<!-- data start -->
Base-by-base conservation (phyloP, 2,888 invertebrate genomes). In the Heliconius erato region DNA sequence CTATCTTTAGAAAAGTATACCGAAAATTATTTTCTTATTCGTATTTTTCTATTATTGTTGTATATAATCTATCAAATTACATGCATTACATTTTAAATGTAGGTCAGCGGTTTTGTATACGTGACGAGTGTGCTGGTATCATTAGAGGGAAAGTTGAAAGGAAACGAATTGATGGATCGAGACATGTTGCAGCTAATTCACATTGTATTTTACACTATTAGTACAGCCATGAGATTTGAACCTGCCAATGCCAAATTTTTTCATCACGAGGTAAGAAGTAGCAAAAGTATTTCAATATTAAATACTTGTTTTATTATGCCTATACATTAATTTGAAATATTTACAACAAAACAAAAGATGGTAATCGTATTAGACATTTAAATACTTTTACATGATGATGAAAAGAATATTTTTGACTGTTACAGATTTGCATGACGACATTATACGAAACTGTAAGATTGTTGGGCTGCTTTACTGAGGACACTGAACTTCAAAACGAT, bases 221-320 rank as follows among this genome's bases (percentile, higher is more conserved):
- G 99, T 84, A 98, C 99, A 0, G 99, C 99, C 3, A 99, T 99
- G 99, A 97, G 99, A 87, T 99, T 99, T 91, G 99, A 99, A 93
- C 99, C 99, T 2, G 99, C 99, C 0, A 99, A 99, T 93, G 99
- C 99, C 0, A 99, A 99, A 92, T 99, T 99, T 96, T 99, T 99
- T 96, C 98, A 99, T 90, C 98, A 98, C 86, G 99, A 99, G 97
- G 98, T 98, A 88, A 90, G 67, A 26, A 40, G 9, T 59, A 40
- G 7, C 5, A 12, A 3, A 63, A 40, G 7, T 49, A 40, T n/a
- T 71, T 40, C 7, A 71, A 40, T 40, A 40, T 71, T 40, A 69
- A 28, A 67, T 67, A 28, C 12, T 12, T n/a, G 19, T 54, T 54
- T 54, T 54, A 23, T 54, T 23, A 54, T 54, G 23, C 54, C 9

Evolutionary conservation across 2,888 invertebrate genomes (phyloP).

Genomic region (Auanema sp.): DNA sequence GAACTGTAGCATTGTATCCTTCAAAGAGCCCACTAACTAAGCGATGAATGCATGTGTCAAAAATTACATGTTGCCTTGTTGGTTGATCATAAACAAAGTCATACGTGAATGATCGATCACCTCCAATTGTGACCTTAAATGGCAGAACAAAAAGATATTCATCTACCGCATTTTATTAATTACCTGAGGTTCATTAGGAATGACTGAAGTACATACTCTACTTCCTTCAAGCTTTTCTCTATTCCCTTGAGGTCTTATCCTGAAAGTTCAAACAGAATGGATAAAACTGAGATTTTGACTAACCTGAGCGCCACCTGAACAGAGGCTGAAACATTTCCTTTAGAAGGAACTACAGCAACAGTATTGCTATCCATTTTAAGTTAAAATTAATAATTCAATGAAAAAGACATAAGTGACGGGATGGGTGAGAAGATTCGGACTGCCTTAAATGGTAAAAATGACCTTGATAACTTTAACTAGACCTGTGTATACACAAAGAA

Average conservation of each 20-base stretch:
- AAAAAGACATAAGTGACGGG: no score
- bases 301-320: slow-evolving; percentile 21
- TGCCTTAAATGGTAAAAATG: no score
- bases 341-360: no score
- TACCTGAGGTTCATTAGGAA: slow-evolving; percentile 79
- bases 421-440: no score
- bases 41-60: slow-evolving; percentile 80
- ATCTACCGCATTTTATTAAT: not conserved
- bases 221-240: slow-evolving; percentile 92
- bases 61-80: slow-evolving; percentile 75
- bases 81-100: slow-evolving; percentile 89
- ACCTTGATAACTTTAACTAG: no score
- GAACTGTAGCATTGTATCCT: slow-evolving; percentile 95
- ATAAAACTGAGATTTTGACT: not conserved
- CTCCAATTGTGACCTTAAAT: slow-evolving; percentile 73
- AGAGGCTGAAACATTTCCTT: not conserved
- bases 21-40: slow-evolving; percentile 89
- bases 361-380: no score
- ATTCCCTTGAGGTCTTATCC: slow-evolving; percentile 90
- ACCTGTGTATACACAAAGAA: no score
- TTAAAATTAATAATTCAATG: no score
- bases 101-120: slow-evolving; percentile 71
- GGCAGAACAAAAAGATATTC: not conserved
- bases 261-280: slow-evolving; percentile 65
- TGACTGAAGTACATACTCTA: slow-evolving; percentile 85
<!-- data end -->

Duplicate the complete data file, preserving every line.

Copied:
Base-by-base conservation (phyloP, 2,888 invertebrate genomes). In the Heliconius erato region DNA sequence CTATCTTTAGAAAAGTATACCGAAAATTATTTTCTTATTCGTATTTTTCTATTATTGTTGTATATAATCTATCAAATTACATGCATTACATTTTAAATGTAGGTCAGCGGTTTTGTATACGTGACGAGTGTGCTGGTATCATTAGAGGGAAAGTTGAAAGGAAACGAATTGATGGATCGAGACATGTTGCAGCTAATTCACATTGTATTTTACACTATTAGTACAGCCATGAGATTTGAACCTGCCAATGCCAAATTTTTTCATCACGAGGTAAGAAGTAGCAAAAGTATTTCAATATTAAATACTTGTTTTATTATGCCTATACATTAATTTGAAATATTTACAACAAAACAAAAGATGGTAATCGTATTAGACATTTAAATACTTTTACATGATGATGAAAAGAATATTTTTGACTGTTACAGATTTGCATGACGACATTATACGAAACTGTAAGATTGTTGGGCTGCTTTACTGAGGACACTGAACTTCAAAACGAT, bases 221-320 rank as follows among this genome's bases (percentile, higher is more conserved):
- G 99, T 84, A 98, C 99, A 0, G 99, C 99, C 3, A 99, T 99
- G 99, A 97, G 99, A 87, T 99, T 99, T 91, G 99, A 99, A 93
- C 99, C 99, T 2, G 99, C 99, C 0, A 99, A 99, T 93, G 99
- C 99, C 0, A 99, A 99, A 92, T 99, T 99, T 96, T 99, T 99
- T 96, C 98, A 99, T 90, C 98, A 98, C 86, G 99, A 99, G 97
- G 98, T 98, A 88, A 90, G 67, A 26, A 40, G 9, T 59, A 40
- G 7, C 5, A 12, A 3, A 63, A 40, G 7, T 49, A 40, T n/a
- T 71, T 40, C 7, A 71, A 40, T 40, A 40, T 71, T 40, A 69
- A 28, A 67, T 67, A 28, C 12, T 12, T n/a, G 19, T 54, T 54
- T 54, T 54, A 23, T 54, T 23, A 54, T 54, G 23, C 54, C 9

Evolutionary conservation across 2,888 invertebrate genomes (phyloP).

Genomic region (Auanema sp.): DNA sequence GAACTGTAGCATTGTATCCTTCAAAGAGCCCACTAACTAAGCGATGAATGCATGTGTCAAAAATTACATGTTGCCTTGTTGGTTGATCATAAACAAAGTCATACGTGAATGATCGATCACCTCCAATTGTGACCTTAAATGGCAGAACAAAAAGATATTCATCTACCGCATTTTATTAATTACCTGAGGTTCATTAGGAATGACTGAAGTACATACTCTACTTCCTTCAAGCTTTTCTCTATTCCCTTGAGGTCTTATCCTGAAAGTTCAAACAGAATGGATAAAACTGAGATTTTGACTAACCTGAGCGCCACCTGAACAGAGGCTGAAACATTTCCTTTAGAAGGAACTACAGCAACAGTATTGCTATCCATTTTAAGTTAAAATTAATAATTCAATGAAAAAGACATAAGTGACGGGATGGGTGAGAAGATTCGGACTGCCTTAAATGGTAAAAATGACCTTGATAACTTTAACTAGACCTGTGTATACACAAAGAA

Average conservation of each 20-base stretch:
- AAAAAGACATAAGTGACGGG: no score
- bases 301-320: slow-evolving; percentile 21
- TGCCTTAAATGGTAAAAATG: no score
- bases 341-360: no score
- TACCTGAGGTTCATTAGGAA: slow-evolving; percentile 79
- bases 421-440: no score
- bases 41-60: slow-evolving; percentile 80
- ATCTACCGCATTTTATTAAT: not conserved
- bases 221-240: slow-evolving; percentile 92
- bases 61-80: slow-evolving; percentile 75
- bases 81-100: slow-evolving; percentile 89
- ACCTTGATAACTTTAACTAG: no score
- GAACTGTAGCATTGTATCCT: slow-evolving; percentile 95
- ATAAAACTGAGATTTTGACT: not conserved
- CTCCAATTGTGACCTTAAAT: slow-evolving; percentile 73
- AGAGGCTGAAACATTTCCTT: not conserved
- bases 21-40: slow-evolving; percentile 89
- bases 361-380: no score
- ATTCCCTTGAGGTCTTATCC: slow-evolving; percentile 90
- ACCTGTGTATACACAAAGAA: no score
- TTAAAATTAATAATTCAATG: no score
- bases 101-120: slow-evolving; percentile 71
- GGCAGAACAAAAAGATATTC: not conserved
- bases 261-280: slow-evolving; percentile 65
- TGACTGAAGTACATACTCTA: slow-evolving; percentile 85